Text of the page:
More than 11 million documents were leaked, revealing how Mossack Fonseca set up offshore companies for clients which could be used for tax avoidance purposes as well as alleged fraud and money laundering in some cases.
The Guardian quoted Fonseca saying it complies with international protocols to ensure its companies are not used for money laundering, tax dodging or other illicit purposes.
The Panama papers have however provided a peeping show into a hidden world the firm says it does not recognize ÔÇô one that sometimes facilitates crime, launders dirty money and finds ways of busting sanctions and evading tax.
How Ismail set up the offshore company
For the Choppies businessman, the offshore trail of companies and agents does, at face value, suggest a striving for secrecy. While such secrecy would certainly make it difficult for notional kidnappers to know that Ismail is a worthy target, it incidentally also put Ismail’s financial affairs beyond the grasp of even the most feared tax inspector in Botswana. The trail starts through an agent in Dubai, then London, before darting to Mossack Fonseca in the Bahamas.
First, Leisure Homes, a property development company in Dubai took the trouble of registering a shelf company for a fee.
On 7 October 2013, Leisure Home’s, Nisha Krishna, coughed orders to Mossack Fonseca (Bahamas): “Kindly request to check the availability of the following names for the purpose of opening new offshore company…. Do the needful.”
When Ismail wanted to open a bank account in Britain, another London – based property development firm, Urban Spectrum Property Management Limited stepped in. Four months later, Ismail and his son, Faizel would be included as Langney directors with two shares each.
While investing in a company in a tax haven may have an innocent explanation, none has so far been provided by Ismail. Asked to comment on the perception that his complex financial arrangements via Mossack Fonseca suggested that he had transactions to hide, Ismail replied: “I have no dealings what so ever in the Bahamas. My account is in the UK at Standard Chartered Bank. I am liable for global taxation.”
The Game of Taxation
Ranjith Ramachandran, Managing Director at Management Resource Centre, identifies working with “passive business investments” as part of his leisure. A chartered accountant and tax consultant, Ramachandran has worked for Choppies main shareholder, Ramachandran Ottapathu, for about two years as Chief Executive Officer at Liquorama, a liquor chain store. Ottapathu and former president, Festus Mogae have interests in Liquorama.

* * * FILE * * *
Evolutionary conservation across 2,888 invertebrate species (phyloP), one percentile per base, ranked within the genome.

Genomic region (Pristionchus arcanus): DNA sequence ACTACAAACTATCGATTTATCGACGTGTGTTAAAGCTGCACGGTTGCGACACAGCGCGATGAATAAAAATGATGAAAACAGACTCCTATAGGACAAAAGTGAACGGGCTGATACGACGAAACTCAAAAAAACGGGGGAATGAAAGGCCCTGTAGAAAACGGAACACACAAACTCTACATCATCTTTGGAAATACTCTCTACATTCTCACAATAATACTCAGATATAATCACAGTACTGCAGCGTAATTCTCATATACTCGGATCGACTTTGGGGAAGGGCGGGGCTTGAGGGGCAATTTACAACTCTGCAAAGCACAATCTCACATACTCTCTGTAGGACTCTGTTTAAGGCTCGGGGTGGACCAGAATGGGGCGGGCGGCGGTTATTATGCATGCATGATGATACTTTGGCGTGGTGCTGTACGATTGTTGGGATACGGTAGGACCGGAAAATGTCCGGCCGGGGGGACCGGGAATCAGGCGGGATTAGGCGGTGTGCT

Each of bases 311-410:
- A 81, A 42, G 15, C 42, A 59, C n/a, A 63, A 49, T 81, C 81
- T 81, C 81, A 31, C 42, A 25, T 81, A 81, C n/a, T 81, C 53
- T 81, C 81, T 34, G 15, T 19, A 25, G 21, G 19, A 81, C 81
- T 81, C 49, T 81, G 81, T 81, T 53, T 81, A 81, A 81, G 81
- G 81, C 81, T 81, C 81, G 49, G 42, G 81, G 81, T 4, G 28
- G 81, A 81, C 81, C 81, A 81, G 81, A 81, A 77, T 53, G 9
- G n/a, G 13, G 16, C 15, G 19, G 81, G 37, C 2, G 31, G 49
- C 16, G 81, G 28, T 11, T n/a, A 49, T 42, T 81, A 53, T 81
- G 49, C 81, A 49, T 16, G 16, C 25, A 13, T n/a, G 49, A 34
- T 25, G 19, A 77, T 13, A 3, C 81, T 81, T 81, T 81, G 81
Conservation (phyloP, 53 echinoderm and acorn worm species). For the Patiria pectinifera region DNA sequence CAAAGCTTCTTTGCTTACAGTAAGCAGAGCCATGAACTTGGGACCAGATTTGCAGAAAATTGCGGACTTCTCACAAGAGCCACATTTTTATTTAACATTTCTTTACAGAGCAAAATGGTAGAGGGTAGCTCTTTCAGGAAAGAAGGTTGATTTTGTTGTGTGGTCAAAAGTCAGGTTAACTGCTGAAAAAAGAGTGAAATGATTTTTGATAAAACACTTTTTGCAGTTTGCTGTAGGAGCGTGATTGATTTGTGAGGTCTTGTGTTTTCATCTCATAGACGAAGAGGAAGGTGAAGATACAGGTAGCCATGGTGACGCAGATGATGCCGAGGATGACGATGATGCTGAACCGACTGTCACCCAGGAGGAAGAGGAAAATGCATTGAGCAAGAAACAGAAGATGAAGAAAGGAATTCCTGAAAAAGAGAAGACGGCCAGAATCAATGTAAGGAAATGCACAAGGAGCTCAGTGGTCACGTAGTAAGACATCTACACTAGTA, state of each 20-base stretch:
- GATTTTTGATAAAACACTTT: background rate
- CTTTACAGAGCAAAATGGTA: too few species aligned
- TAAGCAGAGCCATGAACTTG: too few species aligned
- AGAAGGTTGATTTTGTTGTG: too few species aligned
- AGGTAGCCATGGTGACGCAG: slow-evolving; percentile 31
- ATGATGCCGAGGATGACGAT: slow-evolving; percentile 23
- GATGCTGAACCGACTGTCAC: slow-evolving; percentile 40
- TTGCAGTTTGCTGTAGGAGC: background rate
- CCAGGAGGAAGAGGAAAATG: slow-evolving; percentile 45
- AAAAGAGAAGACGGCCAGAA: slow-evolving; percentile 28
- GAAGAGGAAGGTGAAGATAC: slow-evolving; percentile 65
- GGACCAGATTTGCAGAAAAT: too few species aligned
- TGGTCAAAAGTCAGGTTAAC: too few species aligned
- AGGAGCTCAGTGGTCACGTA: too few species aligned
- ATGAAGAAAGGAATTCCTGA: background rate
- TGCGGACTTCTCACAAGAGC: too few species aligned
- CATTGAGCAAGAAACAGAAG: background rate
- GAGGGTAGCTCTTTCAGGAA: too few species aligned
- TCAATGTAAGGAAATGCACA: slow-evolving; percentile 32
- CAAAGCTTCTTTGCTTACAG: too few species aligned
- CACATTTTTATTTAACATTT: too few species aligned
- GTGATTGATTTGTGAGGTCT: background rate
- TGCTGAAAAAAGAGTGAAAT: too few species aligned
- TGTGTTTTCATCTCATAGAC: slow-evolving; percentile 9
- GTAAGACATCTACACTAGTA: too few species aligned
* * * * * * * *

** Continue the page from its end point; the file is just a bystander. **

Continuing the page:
It is not clear if Ramachandran is related to Ottapathu although they both originate from Kerala in India and have lived in Lobatse, Botswana. They have denied any relation.
Ottapathu said he was not aware of Ismail’s investments off shore investments, explaining that at Choppies directors are required to declare conflicting business interests.
“As long as there is no conflict, there is no obligation to declare personal investment,” he said.
The Panama papers also shine a particular light on the accountant, Ramachandran. Together with his colleague, Nndakumar Raja, Ramachandran was assisted by a South African law firm, Phatshoeane Henney Attorneys to secretly set up an offshore company, Exelle Financial International Limited in the British Virgin Islands in April 2008. The two worked for Mazars Accounting firm and sold their shares in the first week of December, 2009. Asked to explain the purpose of the tax haven investment, Ramachandran denied setting up a company in the British Virgin Islands.
“I have got no idea on this shares and have not signed any documents relating to its acquisition or sale,” Ramachandran explained. He befriended Ottapathu in 1993 and later worked for him in 2008. “He is a friend of mine, we are from the same village in India,” he said about Ottapathu. His colleague, Raja was not available for comment.
This story was produced by INK CENTRE For Investigative Journalism in collaboration with International Consortium of Journalists and African Network of Centers of Investigative Reporting.